12.25.2005 | Making a list, checking it twice
Lying to the American people. In 2004 ("for years," according to this AFP article) Bush said that in fighting the war on terror, when it came to wiretaps, they were not performed without warrants. He insists today that he is protecting American civil liberties, but suddenly warrants (and the Fourth Amendment) aren't necessary anymore. Charles Krauthammer argued in a Dec. 23 Washington Post Op-Ed that the Supreme Court in a 1972 ruling effectively allowed monitoring of "foreign agents" without a warrant. Yet what he doesn't address is that the monitoring the Bush administration has done is on U.S. citizens. This isn't to say monitoring isn't necessary. But even Bush's defenders have admitted getting a warrant isn't exactly difficult.
Making propaganda. In January 2005, we learned that Bush paid a conservative commentator using taxpayer dollars to spread his conservative "No Child Left Behind" agenda. This came after 2004 revelations that Bush's Department of Health and Human Services also illegaly used taxpayer dollars to fund a public relations campaign promoting the Bush Medicare agenda in an election year.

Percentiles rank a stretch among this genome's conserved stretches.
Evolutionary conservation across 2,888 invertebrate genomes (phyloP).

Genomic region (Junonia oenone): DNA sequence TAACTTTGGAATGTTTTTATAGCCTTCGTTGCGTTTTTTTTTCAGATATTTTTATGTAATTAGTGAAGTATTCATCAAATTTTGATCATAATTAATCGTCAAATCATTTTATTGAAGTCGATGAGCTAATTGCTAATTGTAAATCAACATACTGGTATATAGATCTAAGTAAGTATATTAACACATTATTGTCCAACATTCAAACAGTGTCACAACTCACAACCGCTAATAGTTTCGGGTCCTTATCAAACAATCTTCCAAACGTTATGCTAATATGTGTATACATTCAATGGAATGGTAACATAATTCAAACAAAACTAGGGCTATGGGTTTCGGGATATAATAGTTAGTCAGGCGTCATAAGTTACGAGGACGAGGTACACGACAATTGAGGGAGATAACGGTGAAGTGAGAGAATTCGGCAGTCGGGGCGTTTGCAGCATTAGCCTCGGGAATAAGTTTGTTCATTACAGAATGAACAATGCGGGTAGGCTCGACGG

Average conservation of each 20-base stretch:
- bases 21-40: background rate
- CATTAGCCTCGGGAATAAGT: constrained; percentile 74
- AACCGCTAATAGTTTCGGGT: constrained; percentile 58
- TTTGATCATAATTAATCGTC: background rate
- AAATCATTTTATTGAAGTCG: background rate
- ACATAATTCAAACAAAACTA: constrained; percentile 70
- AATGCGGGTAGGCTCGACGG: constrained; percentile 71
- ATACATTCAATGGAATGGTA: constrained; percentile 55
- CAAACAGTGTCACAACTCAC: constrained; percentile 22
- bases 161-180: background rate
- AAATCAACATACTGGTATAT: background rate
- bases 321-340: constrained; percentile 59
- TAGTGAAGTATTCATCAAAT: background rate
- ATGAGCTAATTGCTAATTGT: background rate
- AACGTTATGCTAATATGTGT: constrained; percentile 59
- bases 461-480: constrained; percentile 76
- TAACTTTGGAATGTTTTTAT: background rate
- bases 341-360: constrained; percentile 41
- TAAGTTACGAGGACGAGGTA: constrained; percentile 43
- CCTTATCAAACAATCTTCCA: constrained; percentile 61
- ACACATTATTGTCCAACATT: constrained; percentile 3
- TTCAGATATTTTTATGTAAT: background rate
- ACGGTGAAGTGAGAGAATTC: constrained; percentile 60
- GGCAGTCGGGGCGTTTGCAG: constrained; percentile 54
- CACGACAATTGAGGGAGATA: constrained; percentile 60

Waiting to provide aid. In the January 2005 Indian Ocean tsunami, we only raised our amount of aid to stricken countries after we saw other countries surpassing our contribution. With Hurricane Katrina in August, aid came only after we saw unnecessary suffering at the hands of a crippled FEMA in the wake of a Homeland Security reorganization that was supposed to make Americans safer. Say what you want about state and local responsibility; in the past FEMA was there with support.
Still more lying – Bush promised to fire anyone involved in the Valerie Plame scandal. Karl Rove still has his position, and only Scooter Libby resigned after being indicted.
And all this is on top of how America was misled into war in 2003. Another year, another list of misdeeds. Hopefully the Bush administration can turn itself around for the sake of the American people, but from my standpoint it seems high time for new leadership. For the sake of improved checks and balances, I'm hoping for a Democratic majority in at least one house of Congress in 2006. Any change in Washington – from either party – cannot come too soon.